Simon Pullinger of Lapp Asia Pacific looks at some of the trends in interconnection in the next generation of industrial machinery.
The digital revolution on the factory floor is changing the face of industrial communications. With ever increasing processing power available, and even greater numbers of inputs to process, an increasing volume of data needs to be transmitted at increasingly fast speeds. And this is having a significant impact on industrial connection technology.
Robots and other machines are becoming more compact and each machine requires an increasing number of data connections. This has led to the development of a number of special cable designs and technical innovations aimed at saving space, such as hybrid cables that combine the power cable, data cables and even hoses for pneumatics and hydraulics in a single sheath.
Where large data volumes are being transmitted, a single high-speed Cat7 Industrial Ethernet cable can replace several slower cables, and one optical fibre can replace multiple copper cables.
It’s not just the cables that are slimming down – the connectors are following the same trend. Circular connectors are getting leaner, and today’s modular connector systems combine numerous contacts for different cables in a single housing.
All these changes in speed and size have also required the development of special materials and novel internal cable constructions to enable the cables to handle the industrial environment. With this comes the additional requirement to withstand lubricants, hot vapours and the like, as well as millions of cycles of bends and torsion.
Manufacturing is also becoming more flexible. The days of the fully dedicated production line for a single product are numbered: manufacturing is becoming more modular and flexible. Individual production modules are exchanged or rearranged in next to no time.
This has major consequences for the connection technology used in machine building. For example, an electrical connection that would previously have been hard-wired and soldered for life will probably now require the flexibility of a connector – and one that can be disconnected and reconnected thousands of times and still create a reliable contact.
These connectors are also becoming more modular, combining power, data and even hoses in a single assembly. Everything needs to be easy to configure and to reassemble again and again, for example if a machine is upgraded.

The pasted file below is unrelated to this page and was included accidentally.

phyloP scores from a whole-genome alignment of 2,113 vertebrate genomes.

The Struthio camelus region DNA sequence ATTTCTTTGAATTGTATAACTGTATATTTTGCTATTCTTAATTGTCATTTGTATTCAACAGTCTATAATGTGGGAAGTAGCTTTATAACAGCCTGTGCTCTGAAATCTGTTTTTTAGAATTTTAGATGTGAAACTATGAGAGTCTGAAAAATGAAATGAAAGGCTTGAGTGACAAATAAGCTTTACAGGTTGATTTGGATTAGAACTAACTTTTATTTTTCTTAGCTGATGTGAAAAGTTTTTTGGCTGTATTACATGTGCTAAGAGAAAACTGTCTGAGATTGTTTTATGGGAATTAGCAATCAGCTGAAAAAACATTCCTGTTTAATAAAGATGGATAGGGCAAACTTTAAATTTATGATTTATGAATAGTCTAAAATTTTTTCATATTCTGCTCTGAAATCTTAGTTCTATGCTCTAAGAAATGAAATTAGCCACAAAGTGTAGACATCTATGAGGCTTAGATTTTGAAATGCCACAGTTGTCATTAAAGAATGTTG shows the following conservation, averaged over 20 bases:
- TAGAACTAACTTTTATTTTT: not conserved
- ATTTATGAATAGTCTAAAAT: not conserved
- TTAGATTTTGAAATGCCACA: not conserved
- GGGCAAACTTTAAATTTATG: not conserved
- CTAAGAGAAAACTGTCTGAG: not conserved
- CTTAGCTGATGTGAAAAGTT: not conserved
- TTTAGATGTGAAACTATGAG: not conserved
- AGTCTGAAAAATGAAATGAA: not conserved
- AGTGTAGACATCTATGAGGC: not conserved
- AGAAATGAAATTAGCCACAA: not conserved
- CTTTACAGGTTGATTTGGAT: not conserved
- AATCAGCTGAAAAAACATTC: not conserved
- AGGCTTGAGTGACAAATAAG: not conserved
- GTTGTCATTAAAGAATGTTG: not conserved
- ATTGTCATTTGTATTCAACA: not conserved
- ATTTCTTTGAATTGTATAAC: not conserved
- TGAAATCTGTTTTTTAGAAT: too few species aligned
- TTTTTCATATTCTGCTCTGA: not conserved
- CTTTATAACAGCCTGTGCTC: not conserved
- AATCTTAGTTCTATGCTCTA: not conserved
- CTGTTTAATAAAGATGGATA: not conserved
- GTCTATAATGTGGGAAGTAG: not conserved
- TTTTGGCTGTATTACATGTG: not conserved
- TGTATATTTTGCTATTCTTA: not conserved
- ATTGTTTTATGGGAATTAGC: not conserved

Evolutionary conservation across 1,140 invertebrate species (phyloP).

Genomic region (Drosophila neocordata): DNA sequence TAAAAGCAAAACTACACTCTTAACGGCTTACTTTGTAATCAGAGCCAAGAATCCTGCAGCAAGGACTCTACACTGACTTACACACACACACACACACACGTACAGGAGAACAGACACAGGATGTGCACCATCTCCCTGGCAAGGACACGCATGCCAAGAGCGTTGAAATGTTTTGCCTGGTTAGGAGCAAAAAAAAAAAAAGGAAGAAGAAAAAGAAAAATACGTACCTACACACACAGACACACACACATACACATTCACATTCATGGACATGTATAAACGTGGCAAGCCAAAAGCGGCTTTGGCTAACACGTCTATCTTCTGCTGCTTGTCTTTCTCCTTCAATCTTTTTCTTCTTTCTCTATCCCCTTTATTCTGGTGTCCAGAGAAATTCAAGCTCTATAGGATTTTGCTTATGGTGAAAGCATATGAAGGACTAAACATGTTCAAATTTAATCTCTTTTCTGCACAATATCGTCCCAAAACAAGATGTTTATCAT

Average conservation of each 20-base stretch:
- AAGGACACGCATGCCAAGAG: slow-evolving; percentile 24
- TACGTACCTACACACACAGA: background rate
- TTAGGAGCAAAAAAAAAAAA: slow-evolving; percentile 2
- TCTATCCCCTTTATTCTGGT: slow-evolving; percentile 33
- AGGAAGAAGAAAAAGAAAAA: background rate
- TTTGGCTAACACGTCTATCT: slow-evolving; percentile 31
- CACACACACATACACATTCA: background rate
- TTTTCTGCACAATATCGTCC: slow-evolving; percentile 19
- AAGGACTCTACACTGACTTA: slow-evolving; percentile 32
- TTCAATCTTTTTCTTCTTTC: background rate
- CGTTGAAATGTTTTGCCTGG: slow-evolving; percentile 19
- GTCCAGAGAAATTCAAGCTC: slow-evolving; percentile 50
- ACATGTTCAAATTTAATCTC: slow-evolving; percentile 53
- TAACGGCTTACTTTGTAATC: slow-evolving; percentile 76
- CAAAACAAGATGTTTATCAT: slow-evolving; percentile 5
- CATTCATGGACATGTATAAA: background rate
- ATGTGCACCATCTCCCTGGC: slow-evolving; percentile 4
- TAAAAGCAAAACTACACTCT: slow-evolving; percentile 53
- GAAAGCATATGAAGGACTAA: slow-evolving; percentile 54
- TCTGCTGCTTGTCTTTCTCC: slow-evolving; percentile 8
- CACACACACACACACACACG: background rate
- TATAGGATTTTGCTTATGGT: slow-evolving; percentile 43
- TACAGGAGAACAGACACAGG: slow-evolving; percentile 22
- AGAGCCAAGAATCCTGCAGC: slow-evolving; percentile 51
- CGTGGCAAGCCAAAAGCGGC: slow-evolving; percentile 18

The complexity and density of the latest generation of cables and connectors have led machine builders to demand more from interconnection suppliers, in the form of tailored ready-to-use assemblies that they can easily incorporate into their machines.
These ready-to-use assemblies are more durable as the supplier guarantees the quality of the entire system, and the user does not have to worry about installation errors such as forgotten end sleeves or damage to the insulation.
With assemblies direct from the manufacturer, customers can also benefit from expert interconnection knowhow and always be sure the technology they use is the state of the art.
There are other trends that may well have huge consequences for industrial interconnection technology.
For example, the increasing level of photovoltaic generation in the global energy mix is leading many to question whether the AC power distribution grid will continue to be viable. After all, electronic equipment universally demands direct current, and it is direct current that is generated by photovoltaic cells. The conversion to AC for distribution and back to DC at the point of use involves large energy losses.
However, switching to an all-DC landscape would involve massive disruption. Conventional switches and connectors are not suitable for DC because the polarity of the voltage does not change and there is no arc breakage when switching off - this is hazardous. New connectors and automatic switch-off mechanisms would be needed, but these issues could be resolved.
Also, there are strong indications that the plastics used for insulation and cable sheaths age differently under the influence of the fields generated by direct current. Cable manufacturers are actively researching these issues.
Then there is the issue of wireless communications. Surely, the days of the data cable are numbered?
On the contrary: increased electrification and networking in factories will require even more cables to guarantee the high transmission rates. In addition, cables have the edge where data reliability and latency are important.
Because industrial processes are based on strict cycles information has to be reliably transmitted in the millisecond range. This is very difficult to achieve using wireless solutions without disproportionately high costs. Multiple wireless signals can easily interfere with one another and can also be interrupted by moving objects such as forklift trucks.
Cables are also less susceptible to malicious disturbances and hacking. As a result, there is little prospect of wireless technology pushing out cable-based systems - in fact they will increasingly complement one another.
LAPP Express Australia
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